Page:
How are you doing when it comes to your conversations about the people of God in your church?Have your conversations drifted to cynical, sarcastic, and shadowy gossip? Will this draw your lost family members to Christ? I think not! Let us maintain a standard in our conversations that is Biblical (Philippians 1:27; 1 Peter 2:12).

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Drawn to Your Homeland

 by John O’Malley

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And Ruth said...and where thou lodgest, I will lodge” (Ruth 1:16).

Home. For most people the very word stirs hearts and elicits a warm feeling within the bosom. During the Christmas holidays, a friend called me in the middle of unwrapping presents and heard such laughter and rejoicing as my four siblings and their spouses and children opened gifts. He asked me, “Can I come over?” He was content and enjoying the day with his own family, yet when he heard the thrill and joy in my “homeland,” he asked to be a part.

Naomi must have had many a conversation about the Promised Land in Ruth’s presence. Perhaps it was the stories of a land that flowed with milk and honey. Maybe it was the account of the grapes of Eschol that grew so large in their clusters that two men would have to carry them. Was it the incidents of days when seas parted and rivers stood on end to allow God’s people to move about? No matter the specific occasion, clearly Naomi had spoken enough about home that Ruth determined that she wanted to lodge wherever Naomi lodged.

What would happen if we began to speak more about our home in heaven? What if we told of streets of gold, or gates of pearl. What would happen if we began to speak of a place where sorrow, death, and tears are never present and will never be allowed access? What if we told of a Land of rest and reunion that never ends? What if our conversation included tidbits of heaven? You know, if it did, perhaps our testimony would draw people to our Homeland. Remember, we are merely strangers, aliens, and pilgrims on this earth; our Homeland is just beyond the veil of this life.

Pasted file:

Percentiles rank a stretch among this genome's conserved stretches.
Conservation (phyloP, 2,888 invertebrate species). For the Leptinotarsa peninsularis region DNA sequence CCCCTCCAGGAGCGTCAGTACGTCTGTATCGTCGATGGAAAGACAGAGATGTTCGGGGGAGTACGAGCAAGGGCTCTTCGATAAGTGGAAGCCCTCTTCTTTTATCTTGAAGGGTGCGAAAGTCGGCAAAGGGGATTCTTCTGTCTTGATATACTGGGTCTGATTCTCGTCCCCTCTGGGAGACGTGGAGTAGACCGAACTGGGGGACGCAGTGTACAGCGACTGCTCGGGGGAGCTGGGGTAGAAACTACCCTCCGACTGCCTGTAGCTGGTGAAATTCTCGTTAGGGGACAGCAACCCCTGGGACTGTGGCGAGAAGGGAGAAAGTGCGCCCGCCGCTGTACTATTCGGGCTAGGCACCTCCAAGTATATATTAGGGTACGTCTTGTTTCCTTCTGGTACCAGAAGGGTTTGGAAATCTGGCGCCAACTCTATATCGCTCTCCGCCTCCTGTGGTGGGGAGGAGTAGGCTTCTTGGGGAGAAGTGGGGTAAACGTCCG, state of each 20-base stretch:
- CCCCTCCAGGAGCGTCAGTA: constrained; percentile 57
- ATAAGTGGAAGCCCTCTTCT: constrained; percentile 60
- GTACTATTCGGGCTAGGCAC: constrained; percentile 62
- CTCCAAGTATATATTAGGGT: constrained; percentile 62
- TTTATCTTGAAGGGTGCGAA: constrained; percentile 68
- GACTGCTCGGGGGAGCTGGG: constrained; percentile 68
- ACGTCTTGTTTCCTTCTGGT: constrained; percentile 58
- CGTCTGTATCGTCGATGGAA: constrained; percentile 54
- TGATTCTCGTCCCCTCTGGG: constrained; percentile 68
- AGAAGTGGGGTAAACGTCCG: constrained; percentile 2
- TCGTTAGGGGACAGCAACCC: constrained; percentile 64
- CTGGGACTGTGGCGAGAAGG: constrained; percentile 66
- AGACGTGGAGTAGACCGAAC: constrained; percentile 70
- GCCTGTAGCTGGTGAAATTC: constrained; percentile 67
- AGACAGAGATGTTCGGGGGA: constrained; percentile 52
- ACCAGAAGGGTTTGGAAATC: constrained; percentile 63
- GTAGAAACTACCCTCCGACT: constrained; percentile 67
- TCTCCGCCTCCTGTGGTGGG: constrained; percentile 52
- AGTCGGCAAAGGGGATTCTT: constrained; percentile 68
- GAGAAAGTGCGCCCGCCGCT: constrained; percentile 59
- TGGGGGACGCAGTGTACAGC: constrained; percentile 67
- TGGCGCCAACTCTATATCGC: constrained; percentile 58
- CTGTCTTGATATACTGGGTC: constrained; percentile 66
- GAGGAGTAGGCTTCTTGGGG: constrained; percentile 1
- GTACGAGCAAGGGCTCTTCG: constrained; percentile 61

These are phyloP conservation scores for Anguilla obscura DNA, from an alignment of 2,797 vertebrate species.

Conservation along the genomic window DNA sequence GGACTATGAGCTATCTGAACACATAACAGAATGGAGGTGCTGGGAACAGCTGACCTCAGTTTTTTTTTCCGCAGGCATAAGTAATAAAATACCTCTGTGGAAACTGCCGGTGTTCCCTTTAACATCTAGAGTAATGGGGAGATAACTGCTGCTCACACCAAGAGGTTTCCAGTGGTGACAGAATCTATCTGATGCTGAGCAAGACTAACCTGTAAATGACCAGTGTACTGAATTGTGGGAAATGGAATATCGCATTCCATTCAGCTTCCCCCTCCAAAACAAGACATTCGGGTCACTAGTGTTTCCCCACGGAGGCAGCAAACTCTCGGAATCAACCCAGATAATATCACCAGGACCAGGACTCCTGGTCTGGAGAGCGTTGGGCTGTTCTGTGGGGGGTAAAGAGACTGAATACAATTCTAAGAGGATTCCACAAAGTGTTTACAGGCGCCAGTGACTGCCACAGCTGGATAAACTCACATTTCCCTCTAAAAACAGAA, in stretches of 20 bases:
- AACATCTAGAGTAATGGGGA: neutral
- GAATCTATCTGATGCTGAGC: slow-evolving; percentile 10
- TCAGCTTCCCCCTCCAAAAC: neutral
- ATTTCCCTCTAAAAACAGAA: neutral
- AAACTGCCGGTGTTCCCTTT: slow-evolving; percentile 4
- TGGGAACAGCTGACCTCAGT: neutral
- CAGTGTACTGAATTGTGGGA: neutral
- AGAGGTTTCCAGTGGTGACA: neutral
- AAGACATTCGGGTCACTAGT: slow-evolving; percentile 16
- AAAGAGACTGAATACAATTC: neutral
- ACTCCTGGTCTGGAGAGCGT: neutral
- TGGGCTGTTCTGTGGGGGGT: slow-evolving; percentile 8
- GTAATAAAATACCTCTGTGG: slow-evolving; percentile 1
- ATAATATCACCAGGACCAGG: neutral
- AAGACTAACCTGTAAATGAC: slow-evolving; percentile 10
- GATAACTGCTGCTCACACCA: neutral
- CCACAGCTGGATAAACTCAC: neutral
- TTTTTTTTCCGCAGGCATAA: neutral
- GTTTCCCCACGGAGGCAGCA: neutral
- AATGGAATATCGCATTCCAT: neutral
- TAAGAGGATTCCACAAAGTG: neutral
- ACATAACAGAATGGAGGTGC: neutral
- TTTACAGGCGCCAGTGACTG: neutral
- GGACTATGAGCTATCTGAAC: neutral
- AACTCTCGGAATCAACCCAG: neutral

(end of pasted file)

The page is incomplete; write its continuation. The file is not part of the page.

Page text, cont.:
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Drawn to Your Hope 

by John O’Malley

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And Ruth said…for whither thou goest, I will go” (Ruth 1:16).

Hope is the sole possession of Naomi. She no longer has a husband; death came and took him. She no longer has her sons; death visited her home and took them. She is down to one daughter-in-law after the departure of Orpah. She will leave grave sites and grave memories in Moab. She seemingly is both empty-handed and empty-hearted. 

How can hope be her sole possession? Her circumstances and conditions indicate on the barometer of hope that a storm is here. Yet, you must recall that she had heard in Bethlehem-judah that the Lord had visited His people again with bread. 

You may say, “It must be a very special bread to make her walk sixty-seven miles home.” No, my friend, she is not headed home for the bread, but rather for the Baker of the bread. Hope has been kindled in her heart again. 

Ruth catches a glimmer in Naomi’s hope-filled eye and states, “Wherever you are going, I want to go. Your hope in the Bread-giver is the kind of life I want.” 

I wonder about us. Do many people see the hope of eternal life in our eyes or only the despair of the moment?Do many people see the hope of an ever-present help in our time of need or only the helplessness of our current crisis? I dare say, my friend, let the hope be seen. 

The inhabitants of this hopeless world need to see people who have hope. How this hope would attract people to our Saviour!

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Drawn to Your Heart 

by John O’Malley

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And Ruth said, Intreat me not to leave thee, or to return from following after thee” (Ruth 1:16)

 Ruth spoke of six things to which she was drawn because of Naomi. Consider the first comment: “Intreat me not to leave thee or to return from following after thee.” It was as if Ruth was telling Naomi, “Your testimony has drawn me to your heart.”

 The companionship and compassion of Naomi had become very precious to Ruth. Ruth did not want their hearts to become separated. She wanted no emotional, physical, or spiritual separation between them now.